Sale of Lenovo unit approved
Disposal of mobile-phone business part of expansion plan
Mainland computer giant Lenovo Group saw its international expansion strategy move on to the fast track, as shareholders gave their approval to disposing of the company's money-losing mobile-telephone business.
A majority of Lenovo's independent shareholders yesterday voted in favour of the disposal at an extraordinary general meeting, said chairman Yang Yuanqing.
Casting off the handset-making unit would 'provide the group additional resources for supporting its expansion plan', Mr Yang said.
Although the shareholders' approval was expected by analysts, the next moves by Lenovo remain to be seen - especially in its critical manufacturing and distribution supply chain activities.
The unprofitable subsidiary, Lenovo Mobile Communications Technology, is to be sold for US$100 million to a consortium led by Hony Capital, the private equity arm of Legend Holdings, Lenovo's parent company.
'This will help Lenovo's management refocus strongly on the computer business,' said Joseph Ho, an analyst at Daiwa Institute of Research in Hong Kong.
But Wong Wai-ming, Lenovo's chief financial officer, declined to provide an update on the company's plan to buy the Mexican personal computer business of Sanmina-SCI Corp. The deal would mark its first big acquisition since it bought IBM's personal computer division in 2005.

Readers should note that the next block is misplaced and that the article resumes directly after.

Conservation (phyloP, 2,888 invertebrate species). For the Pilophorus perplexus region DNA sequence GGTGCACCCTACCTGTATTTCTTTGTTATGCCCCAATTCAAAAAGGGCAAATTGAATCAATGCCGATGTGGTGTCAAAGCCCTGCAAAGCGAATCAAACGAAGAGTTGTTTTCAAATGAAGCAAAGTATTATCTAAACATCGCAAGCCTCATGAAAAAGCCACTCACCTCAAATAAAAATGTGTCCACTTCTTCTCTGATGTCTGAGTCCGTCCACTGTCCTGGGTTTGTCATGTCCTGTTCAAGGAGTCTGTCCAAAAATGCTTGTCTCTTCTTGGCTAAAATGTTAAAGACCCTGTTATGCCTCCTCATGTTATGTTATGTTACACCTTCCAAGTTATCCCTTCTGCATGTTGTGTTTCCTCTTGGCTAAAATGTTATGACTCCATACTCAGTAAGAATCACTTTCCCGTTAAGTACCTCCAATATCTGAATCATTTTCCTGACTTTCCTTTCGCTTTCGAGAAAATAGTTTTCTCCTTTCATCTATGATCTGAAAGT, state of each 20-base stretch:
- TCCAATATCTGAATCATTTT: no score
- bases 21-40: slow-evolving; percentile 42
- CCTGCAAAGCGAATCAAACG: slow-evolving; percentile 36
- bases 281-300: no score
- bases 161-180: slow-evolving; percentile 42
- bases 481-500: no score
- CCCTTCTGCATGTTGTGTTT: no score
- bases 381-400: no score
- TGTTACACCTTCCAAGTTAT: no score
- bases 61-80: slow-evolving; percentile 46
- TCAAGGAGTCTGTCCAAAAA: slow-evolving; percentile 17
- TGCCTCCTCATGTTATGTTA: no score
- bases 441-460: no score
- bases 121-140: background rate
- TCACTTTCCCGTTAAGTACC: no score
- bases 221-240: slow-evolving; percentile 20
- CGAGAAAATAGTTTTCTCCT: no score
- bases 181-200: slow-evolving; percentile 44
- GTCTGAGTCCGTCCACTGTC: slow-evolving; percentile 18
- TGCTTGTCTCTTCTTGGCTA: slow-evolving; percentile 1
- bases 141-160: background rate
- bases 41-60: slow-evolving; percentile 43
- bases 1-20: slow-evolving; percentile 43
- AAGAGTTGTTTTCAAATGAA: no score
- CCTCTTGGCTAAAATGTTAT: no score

'All I can say is we're also building a new facility in Mexico,' Mr Wong said.
In a recent research note, Morgan Stanley analysts said: 'Lenovo plans to increase in-house production by setting up its own production plants and reducing outsourcing.'
That is in contrast to the strategies of Hewlett-Packard, Dell and Acer, which all rely on production outsourcing - especially for laptops - to Taiwanese original design manufacturers.
In July last year, Lenovo said it was investing more than US$30 million to build new manufacturing plants and order-fulfilment centres in Baddi, India, and in Monterrey, Mexico to support regional requirements.
The Sanmina plant is expected to complement Lenovo's new 24,155 square metre facility in Monterrey, due to start up in the middle of this year.
Lenovo's other plants are in Beijing, Huiyang, Shanghai, Shenzhen, North Carolina and Pondicherry, India.
'We believe that Lenovo's product and marketing strategies will be dependent on its production planning, as it needs to consider capacity utilisation and manufacturing efficiency at the same time to stay competitive,' the Morgan Stanley report said.
Lenovo president and chief executive William Amelio has said the new IdeaCentre consumer-oriented desktop personal computers will be released in the middle of this month, following the international introduction of its IdeaPad laptops.
Mr Amelio also expects the firm's new line of server computers, designed for small and medium-sized enterprises, will be ready by the end of this year. He said this 'would very quickly become a profitable business'.
Whatever the future state of its production supply chain, marketing of Lenovo's new products will no doubt be helped by the company's high-profile sponsorship deal for the Beijing Olympic Games.
Deutsche Bank analysts, in a recent research note, said Lenovo's visibility at the Games will 'enhance brand awareness and drive demand'.
Lenovo is projected to record a 156.39 per cent increase in net profit to HK$3.22 billion in its fiscal year to March from HK$1.25 billion the previous year, according to a consensus estimate made by Thomson Financial from a survey of 16 brokers.
Sales for the mainland firm are predicted to reach HK$130.68 billion, up 14.64 per cent from HK$113.99 billion a year ago.